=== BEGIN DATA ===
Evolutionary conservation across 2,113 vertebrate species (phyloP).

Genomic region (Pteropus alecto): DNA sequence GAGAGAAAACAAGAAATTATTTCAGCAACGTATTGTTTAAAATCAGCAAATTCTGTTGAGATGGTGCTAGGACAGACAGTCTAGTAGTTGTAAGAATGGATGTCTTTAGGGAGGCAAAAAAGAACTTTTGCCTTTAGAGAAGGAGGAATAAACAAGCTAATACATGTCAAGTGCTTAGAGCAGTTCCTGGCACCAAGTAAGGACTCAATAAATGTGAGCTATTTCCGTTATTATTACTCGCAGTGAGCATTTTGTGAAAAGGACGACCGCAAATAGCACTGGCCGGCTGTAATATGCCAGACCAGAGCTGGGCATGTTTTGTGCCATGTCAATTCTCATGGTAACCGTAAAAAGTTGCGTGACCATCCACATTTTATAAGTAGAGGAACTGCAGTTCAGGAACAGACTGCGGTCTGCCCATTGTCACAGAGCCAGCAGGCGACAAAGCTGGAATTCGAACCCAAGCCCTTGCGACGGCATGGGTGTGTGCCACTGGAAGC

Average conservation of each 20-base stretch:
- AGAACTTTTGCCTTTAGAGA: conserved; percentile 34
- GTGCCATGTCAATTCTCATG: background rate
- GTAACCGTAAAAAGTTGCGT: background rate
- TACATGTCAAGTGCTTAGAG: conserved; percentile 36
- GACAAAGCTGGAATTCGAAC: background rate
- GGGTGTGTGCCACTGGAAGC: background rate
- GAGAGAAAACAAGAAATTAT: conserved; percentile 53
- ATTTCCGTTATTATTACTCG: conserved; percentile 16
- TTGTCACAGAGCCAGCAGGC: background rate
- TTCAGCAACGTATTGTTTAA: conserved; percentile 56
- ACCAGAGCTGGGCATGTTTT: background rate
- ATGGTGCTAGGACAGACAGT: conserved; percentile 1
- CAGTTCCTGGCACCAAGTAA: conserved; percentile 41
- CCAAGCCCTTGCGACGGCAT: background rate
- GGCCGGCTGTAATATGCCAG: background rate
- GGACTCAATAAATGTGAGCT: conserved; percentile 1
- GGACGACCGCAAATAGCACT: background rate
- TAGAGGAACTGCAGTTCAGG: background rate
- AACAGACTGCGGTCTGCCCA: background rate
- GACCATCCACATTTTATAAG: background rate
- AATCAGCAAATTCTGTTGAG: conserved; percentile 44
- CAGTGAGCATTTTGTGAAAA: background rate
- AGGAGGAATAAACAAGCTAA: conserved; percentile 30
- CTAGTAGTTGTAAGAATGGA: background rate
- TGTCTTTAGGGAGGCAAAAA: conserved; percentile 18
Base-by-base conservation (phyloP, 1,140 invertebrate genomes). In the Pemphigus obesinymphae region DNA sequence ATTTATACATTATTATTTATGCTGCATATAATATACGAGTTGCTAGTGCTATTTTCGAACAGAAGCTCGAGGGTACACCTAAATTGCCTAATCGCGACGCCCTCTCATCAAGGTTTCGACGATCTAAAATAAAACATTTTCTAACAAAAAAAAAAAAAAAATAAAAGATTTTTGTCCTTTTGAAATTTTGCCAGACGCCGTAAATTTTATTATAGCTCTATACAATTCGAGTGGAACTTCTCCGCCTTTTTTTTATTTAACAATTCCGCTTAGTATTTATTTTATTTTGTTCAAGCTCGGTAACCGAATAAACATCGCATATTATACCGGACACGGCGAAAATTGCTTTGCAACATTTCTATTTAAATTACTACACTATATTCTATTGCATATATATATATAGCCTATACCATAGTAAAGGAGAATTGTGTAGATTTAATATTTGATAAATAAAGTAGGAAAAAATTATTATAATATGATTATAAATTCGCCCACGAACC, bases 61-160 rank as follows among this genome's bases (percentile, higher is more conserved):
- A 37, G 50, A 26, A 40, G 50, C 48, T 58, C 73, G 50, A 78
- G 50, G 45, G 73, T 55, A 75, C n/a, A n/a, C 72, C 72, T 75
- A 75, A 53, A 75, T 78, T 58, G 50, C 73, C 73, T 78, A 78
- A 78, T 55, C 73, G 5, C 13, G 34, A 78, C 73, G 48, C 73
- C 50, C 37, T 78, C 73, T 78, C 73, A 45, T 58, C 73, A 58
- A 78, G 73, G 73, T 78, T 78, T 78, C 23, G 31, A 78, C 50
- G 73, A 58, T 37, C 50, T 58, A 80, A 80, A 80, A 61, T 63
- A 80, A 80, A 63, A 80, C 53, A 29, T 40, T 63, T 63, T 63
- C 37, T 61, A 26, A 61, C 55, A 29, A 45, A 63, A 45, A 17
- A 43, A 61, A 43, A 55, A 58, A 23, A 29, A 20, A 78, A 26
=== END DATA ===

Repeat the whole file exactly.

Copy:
Evolutionary conservation across 2,113 vertebrate species (phyloP).

Genomic region (Pteropus alecto): DNA sequence GAGAGAAAACAAGAAATTATTTCAGCAACGTATTGTTTAAAATCAGCAAATTCTGTTGAGATGGTGCTAGGACAGACAGTCTAGTAGTTGTAAGAATGGATGTCTTTAGGGAGGCAAAAAAGAACTTTTGCCTTTAGAGAAGGAGGAATAAACAAGCTAATACATGTCAAGTGCTTAGAGCAGTTCCTGGCACCAAGTAAGGACTCAATAAATGTGAGCTATTTCCGTTATTATTACTCGCAGTGAGCATTTTGTGAAAAGGACGACCGCAAATAGCACTGGCCGGCTGTAATATGCCAGACCAGAGCTGGGCATGTTTTGTGCCATGTCAATTCTCATGGTAACCGTAAAAAGTTGCGTGACCATCCACATTTTATAAGTAGAGGAACTGCAGTTCAGGAACAGACTGCGGTCTGCCCATTGTCACAGAGCCAGCAGGCGACAAAGCTGGAATTCGAACCCAAGCCCTTGCGACGGCATGGGTGTGTGCCACTGGAAGC

Average conservation of each 20-base stretch:
- AGAACTTTTGCCTTTAGAGA: conserved; percentile 34
- GTGCCATGTCAATTCTCATG: background rate
- GTAACCGTAAAAAGTTGCGT: background rate
- TACATGTCAAGTGCTTAGAG: conserved; percentile 36
- GACAAAGCTGGAATTCGAAC: background rate
- GGGTGTGTGCCACTGGAAGC: background rate
- GAGAGAAAACAAGAAATTAT: conserved; percentile 53
- ATTTCCGTTATTATTACTCG: conserved; percentile 16
- TTGTCACAGAGCCAGCAGGC: background rate
- TTCAGCAACGTATTGTTTAA: conserved; percentile 56
- ACCAGAGCTGGGCATGTTTT: background rate
- ATGGTGCTAGGACAGACAGT: conserved; percentile 1
- CAGTTCCTGGCACCAAGTAA: conserved; percentile 41
- CCAAGCCCTTGCGACGGCAT: background rate
- GGCCGGCTGTAATATGCCAG: background rate
- GGACTCAATAAATGTGAGCT: conserved; percentile 1
- GGACGACCGCAAATAGCACT: background rate
- TAGAGGAACTGCAGTTCAGG: background rate
- AACAGACTGCGGTCTGCCCA: background rate
- GACCATCCACATTTTATAAG: background rate
- AATCAGCAAATTCTGTTGAG: conserved; percentile 44
- CAGTGAGCATTTTGTGAAAA: background rate
- AGGAGGAATAAACAAGCTAA: conserved; percentile 30
- CTAGTAGTTGTAAGAATGGA: background rate
- TGTCTTTAGGGAGGCAAAAA: conserved; percentile 18
Base-by-base conservation (phyloP, 1,140 invertebrate genomes). In the Pemphigus obesinymphae region DNA sequence ATTTATACATTATTATTTATGCTGCATATAATATACGAGTTGCTAGTGCTATTTTCGAACAGAAGCTCGAGGGTACACCTAAATTGCCTAATCGCGACGCCCTCTCATCAAGGTTTCGACGATCTAAAATAAAACATTTTCTAACAAAAAAAAAAAAAAAATAAAAGATTTTTGTCCTTTTGAAATTTTGCCAGACGCCGTAAATTTTATTATAGCTCTATACAATTCGAGTGGAACTTCTCCGCCTTTTTTTTATTTAACAATTCCGCTTAGTATTTATTTTATTTTGTTCAAGCTCGGTAACCGAATAAACATCGCATATTATACCGGACACGGCGAAAATTGCTTTGCAACATTTCTATTTAAATTACTACACTATATTCTATTGCATATATATATATAGCCTATACCATAGTAAAGGAGAATTGTGTAGATTTAATATTTGATAAATAAAGTAGGAAAAAATTATTATAATATGATTATAAATTCGCCCACGAACC, bases 61-160 rank as follows among this genome's bases (percentile, higher is more conserved):
- A 37, G 50, A 26, A 40, G 50, C 48, T 58, C 73, G 50, A 78
- G 50, G 45, G 73, T 55, A 75, C n/a, A n/a, C 72, C 72, T 75
- A 75, A 53, A 75, T 78, T 58, G 50, C 73, C 73, T 78, A 78
- A 78, T 55, C 73, G 5, C 13, G 34, A 78, C 73, G 48, C 73
- C 50, C 37, T 78, C 73, T 78, C 73, A 45, T 58, C 73, A 58
- A 78, G 73, G 73, T 78, T 78, T 78, C 23, G 31, A 78, C 50
- G 73, A 58, T 37, C 50, T 58, A 80, A 80, A 80, A 61, T 63
- A 80, A 80, A 63, A 80, C 53, A 29, T 40, T 63, T 63, T 63
- C 37, T 61, A 26, A 61, C 55, A 29, A 45, A 63, A 45, A 17
- A 43, A 61, A 43, A 55, A 58, A 23, A 29, A 20, A 78, A 26